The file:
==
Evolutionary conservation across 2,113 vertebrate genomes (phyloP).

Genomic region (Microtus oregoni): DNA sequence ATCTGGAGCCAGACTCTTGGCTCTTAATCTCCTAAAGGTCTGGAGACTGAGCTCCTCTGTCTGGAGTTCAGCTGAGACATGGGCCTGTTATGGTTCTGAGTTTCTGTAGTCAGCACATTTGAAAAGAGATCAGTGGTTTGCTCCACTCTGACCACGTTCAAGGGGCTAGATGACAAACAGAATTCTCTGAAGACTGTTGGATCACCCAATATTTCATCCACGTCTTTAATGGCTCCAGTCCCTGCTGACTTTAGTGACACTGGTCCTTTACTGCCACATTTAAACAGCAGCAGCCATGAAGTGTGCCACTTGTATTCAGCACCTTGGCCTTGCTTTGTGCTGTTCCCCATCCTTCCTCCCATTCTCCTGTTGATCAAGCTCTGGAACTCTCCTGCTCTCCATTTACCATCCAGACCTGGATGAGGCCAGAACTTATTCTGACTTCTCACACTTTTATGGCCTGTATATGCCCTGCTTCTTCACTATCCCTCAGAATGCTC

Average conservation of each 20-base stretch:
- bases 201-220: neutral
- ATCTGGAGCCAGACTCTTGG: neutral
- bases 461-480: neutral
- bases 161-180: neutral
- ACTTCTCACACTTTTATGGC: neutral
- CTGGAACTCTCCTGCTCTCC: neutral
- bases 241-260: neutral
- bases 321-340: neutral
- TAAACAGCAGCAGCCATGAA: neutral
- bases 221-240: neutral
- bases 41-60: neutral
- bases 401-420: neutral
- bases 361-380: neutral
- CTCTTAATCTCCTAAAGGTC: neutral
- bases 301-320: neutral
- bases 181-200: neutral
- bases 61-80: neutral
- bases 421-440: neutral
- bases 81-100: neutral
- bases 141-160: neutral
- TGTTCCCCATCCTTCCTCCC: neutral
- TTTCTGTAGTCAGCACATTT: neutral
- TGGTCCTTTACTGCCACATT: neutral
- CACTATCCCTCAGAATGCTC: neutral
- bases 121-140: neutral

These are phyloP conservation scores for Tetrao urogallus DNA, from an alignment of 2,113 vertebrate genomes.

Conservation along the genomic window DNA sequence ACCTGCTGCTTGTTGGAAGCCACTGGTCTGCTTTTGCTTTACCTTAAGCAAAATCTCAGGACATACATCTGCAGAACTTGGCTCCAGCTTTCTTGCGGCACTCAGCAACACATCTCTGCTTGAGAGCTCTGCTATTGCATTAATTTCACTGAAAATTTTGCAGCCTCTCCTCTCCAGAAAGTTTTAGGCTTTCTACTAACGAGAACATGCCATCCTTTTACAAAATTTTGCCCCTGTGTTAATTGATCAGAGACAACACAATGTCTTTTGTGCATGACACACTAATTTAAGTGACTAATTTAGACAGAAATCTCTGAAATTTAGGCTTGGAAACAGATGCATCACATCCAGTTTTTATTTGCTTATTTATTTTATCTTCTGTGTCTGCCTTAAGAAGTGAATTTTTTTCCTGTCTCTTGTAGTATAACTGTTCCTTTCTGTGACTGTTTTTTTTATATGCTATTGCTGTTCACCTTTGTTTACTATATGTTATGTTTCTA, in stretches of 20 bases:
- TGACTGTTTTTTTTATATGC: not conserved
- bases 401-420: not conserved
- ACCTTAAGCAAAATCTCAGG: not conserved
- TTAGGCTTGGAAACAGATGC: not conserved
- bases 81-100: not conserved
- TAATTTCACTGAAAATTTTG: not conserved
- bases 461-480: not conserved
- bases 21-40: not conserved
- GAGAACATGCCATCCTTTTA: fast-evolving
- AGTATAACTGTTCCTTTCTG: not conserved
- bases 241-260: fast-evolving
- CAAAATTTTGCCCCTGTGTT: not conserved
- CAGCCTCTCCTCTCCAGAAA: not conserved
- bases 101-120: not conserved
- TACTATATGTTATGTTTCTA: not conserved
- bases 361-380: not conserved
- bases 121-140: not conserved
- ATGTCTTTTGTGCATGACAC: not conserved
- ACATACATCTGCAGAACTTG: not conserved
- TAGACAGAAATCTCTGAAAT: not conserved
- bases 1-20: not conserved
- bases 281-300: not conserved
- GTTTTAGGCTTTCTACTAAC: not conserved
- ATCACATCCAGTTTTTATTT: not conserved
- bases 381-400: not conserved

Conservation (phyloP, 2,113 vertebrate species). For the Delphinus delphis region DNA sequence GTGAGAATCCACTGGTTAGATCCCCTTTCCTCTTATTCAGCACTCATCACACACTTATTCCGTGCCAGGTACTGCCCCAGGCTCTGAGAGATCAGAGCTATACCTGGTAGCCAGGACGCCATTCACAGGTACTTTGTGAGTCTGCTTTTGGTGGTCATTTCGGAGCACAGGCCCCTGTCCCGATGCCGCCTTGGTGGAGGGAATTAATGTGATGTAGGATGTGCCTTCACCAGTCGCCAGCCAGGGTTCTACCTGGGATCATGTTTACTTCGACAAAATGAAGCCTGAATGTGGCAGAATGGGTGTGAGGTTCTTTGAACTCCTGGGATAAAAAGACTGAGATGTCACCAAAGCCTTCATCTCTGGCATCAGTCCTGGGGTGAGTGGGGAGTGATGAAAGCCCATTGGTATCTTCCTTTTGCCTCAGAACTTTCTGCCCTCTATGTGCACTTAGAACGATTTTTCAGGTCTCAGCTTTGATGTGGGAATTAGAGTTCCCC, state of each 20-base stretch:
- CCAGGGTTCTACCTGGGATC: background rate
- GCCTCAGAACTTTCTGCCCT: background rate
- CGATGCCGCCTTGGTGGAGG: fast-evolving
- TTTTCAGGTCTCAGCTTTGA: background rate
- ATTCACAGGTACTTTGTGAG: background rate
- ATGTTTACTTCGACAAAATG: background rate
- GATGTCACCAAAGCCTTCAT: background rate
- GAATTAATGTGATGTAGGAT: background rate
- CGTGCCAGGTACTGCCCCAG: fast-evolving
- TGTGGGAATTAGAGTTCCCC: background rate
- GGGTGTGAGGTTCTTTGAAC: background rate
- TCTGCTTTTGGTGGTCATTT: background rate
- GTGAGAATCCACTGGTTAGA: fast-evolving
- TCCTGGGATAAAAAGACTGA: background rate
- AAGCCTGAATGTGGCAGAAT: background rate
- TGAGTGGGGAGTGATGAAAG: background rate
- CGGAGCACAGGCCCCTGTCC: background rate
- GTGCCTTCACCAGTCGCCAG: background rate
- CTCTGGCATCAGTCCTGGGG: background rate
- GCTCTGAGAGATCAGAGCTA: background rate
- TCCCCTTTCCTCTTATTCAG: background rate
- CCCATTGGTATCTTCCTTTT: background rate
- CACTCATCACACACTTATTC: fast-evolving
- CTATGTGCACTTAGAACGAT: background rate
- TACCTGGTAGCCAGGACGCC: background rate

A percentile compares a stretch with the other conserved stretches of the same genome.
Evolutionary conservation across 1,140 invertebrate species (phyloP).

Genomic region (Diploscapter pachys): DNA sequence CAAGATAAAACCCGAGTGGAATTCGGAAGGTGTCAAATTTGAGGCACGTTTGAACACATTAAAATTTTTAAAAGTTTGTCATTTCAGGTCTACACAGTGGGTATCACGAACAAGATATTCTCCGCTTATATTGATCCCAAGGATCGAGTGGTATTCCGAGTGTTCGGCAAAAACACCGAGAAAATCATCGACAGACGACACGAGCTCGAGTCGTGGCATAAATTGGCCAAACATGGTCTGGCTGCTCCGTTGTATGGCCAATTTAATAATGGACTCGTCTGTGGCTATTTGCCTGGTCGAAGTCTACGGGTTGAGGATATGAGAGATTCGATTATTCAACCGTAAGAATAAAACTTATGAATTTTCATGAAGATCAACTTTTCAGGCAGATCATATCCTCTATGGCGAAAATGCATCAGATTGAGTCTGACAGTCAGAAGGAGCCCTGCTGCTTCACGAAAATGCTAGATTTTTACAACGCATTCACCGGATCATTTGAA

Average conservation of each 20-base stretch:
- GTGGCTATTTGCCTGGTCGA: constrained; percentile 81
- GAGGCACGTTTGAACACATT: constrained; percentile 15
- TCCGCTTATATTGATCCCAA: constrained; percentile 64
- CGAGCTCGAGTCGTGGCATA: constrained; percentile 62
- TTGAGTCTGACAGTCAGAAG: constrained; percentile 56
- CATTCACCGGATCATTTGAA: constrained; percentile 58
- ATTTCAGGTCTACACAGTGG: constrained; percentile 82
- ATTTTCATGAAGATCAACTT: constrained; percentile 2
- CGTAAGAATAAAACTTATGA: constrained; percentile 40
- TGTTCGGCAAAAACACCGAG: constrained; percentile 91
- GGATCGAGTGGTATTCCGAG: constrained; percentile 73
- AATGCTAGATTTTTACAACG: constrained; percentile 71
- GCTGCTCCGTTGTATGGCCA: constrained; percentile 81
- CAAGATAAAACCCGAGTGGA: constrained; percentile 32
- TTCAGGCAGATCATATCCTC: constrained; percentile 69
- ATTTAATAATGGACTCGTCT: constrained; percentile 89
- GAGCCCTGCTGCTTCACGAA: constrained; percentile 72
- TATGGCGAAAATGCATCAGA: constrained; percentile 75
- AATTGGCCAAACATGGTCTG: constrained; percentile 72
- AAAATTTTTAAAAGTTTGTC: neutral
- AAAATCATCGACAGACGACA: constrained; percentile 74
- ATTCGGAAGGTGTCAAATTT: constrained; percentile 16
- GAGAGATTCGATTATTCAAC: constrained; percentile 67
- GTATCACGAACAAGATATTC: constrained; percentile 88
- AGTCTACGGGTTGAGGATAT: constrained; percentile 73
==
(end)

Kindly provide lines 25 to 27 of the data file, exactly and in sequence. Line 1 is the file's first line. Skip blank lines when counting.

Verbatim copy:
- TTTCTGTAGTCAGCACATTT: neutral
- TGGTCCTTTACTGCCACATT: neutral
- CACTATCCCTCAGAATGCTC: neutral